When I stroll through the streets of Crown Heights with my family, I feel confident that my wife and I made a smart choice for our children. We live in a community where they can experience the grandeur of religious life yet still benefit from the comfort and security provided by a secular education. They seem to have it all.

About the Author: Ari Pfeffer is the executive director of the Friends of the Jerusalem College of Technology (www.friendsofjct.org).


If you don't see your comment after publishing it, refresh the page.

Our comments section is intended for meaningful responses and debates in a civilized manner. We ask that you respect the fact that we are a religious Jewish website and avoid inappropriate language at all cost.

If you promote any foreign religions, gods or messiahs, lies about Israel, anti-Semitism, or advocate violence (except against terrorists), your permission to comment may be revoked.

6 Responses to “My Journey: The Fusion Of Secular Education And Torah Judaism”

  1. Beautifully expressed and written. We are so proud of you!!

  2. Yehuda Cagen says:

    Great article. Better guy!

  3. Wow! Beautiful article, Ari.

  4. We're proud of you Ari.

  5. Kathy Merritt says:

    A wonderful article, you should indeed be proud.

  6. Andi Nussbaum Frenkel says:

    What an eloquent description of your Jewish journey!

Comments are closed.

SocialTwist Tell-a-Friend

Current Top Story
Banner at Tehran military parade, Sept. 23, 2013. Although the English statement is relatively mild, in Persian and Arabic it says “Death to America.”
Iran Says Nuclear Deal ‘Impossible’ by Nov. 24 Deadline
Latest Indepth Stories
Jo-map

As Arabs murder and maim Jews, Jordan’s leaders bark the blood libel of “Israeli aggression.”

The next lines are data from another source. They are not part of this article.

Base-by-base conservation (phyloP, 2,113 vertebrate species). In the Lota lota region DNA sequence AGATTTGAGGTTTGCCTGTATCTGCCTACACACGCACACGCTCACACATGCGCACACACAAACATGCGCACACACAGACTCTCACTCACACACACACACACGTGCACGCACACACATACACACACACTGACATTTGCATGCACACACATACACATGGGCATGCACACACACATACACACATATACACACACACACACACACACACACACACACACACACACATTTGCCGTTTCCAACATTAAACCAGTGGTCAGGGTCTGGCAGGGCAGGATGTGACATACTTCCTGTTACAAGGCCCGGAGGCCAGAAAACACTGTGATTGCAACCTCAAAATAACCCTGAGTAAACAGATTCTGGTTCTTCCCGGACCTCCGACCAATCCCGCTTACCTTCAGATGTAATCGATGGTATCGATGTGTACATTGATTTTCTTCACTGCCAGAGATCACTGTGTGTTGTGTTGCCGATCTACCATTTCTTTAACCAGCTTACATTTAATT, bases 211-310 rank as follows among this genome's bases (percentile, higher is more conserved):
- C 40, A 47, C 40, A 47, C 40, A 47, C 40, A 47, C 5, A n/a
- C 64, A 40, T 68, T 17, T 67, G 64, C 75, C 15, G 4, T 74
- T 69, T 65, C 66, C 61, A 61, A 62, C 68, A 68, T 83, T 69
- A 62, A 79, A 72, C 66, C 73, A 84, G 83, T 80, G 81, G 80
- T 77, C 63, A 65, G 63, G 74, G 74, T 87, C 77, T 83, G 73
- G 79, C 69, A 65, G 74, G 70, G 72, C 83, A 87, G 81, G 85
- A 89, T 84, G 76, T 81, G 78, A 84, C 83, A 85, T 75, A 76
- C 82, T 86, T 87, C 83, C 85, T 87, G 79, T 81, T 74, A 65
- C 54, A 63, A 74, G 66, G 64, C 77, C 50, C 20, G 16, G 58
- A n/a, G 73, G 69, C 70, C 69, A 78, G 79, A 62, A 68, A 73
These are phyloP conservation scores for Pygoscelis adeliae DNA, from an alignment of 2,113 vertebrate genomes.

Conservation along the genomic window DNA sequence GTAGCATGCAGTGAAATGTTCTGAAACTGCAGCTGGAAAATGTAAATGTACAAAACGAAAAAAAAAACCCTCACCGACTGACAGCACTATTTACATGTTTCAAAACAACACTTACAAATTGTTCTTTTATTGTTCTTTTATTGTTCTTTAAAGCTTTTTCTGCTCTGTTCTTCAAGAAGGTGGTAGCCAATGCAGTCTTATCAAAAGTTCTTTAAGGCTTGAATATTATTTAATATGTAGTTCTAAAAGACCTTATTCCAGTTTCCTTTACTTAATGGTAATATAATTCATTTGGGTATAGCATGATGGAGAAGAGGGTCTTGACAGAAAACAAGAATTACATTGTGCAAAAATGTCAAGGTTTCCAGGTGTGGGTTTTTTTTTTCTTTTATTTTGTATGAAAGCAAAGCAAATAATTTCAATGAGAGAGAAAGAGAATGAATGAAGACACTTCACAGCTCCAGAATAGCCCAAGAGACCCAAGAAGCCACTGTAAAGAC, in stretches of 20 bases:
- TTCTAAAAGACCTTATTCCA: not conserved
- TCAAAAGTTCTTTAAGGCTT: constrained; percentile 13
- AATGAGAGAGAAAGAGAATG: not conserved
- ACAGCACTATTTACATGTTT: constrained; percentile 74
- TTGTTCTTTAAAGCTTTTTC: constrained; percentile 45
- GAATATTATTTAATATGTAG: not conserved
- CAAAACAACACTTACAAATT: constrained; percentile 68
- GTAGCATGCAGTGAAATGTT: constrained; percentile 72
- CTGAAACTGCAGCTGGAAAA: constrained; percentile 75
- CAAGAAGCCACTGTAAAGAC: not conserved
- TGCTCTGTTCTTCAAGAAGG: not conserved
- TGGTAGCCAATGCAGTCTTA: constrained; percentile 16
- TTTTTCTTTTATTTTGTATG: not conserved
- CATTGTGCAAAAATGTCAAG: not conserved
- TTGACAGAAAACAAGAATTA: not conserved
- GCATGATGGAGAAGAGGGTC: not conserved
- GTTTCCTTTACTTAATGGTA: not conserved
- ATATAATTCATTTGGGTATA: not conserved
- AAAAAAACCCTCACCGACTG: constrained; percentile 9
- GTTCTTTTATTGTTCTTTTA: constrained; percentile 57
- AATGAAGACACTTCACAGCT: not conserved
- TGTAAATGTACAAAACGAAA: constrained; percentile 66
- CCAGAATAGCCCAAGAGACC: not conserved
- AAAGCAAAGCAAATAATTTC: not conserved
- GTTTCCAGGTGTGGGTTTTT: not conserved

bulb

Perhaps attacking a terrorist’s legacy broadly and publicly would dissuade others from terrorism?

Medics evacuate the dead and injured after attack on Har Nof synagogue Tuesday morning.

R’ Aryeh yelled “Run, I’ll fight!” Using a chair against terrorists to buy time so others could flee

Kfar Kana Riots

Riot started when Muslim students wore the Pal. kaffiyeh and Druze students demanded them removed

The “Media” didn’t want us to know what a kind, giving, loving young woman Dalia was.

A “Palestine” could become another Lebanon, with many different factions battling for control.

Maimonides himself walked and prayed in the permissible areas when he visited Eretz Yisrael in 1165

Having a strong community presence at the polls shows our elected officials we care about the issues

Israel’s Temple Mount policy prefers to blames the Jews-not the attackers-for the crisis.

When Islam conquered the Holy Land, it made its capital in Ramle of all places, not in Jerusalem.

I joined the large crowd but this time it was more personal; my cousin Aryeh was one of the victims.

Terrorists aren’t driven by social, economic, or other grievances, rather by a fanatical worldview.

The phrase that the “Arabs are resorting to violence” is disgraceful and blames the victim.

Tuesday, Yom Shlishi, a doubly good day in the Torah, Esav’s hands tried to silence Yaakov’s voice.

Because of the disparate nature of the perpetrators, who are also relatively young, and given the lack of more traditional targets and the reverence Palestinians have for their homes, one now hears talk of Israel returning to a policy of destroying the houses of terrorists’ families.

More Articles from Ari Pfeffer
Jerusalem College of Technology

Venturing outside my comfort zone was unnerving, but I am so happy I challenged myself in this way.

Printed from: http://www.jewishpress.com/indepth/opinions/my-journey-the-fusion-of-secular-education-and-torah-judaism/2014/06/19/

Scan this QR code to visit this page online: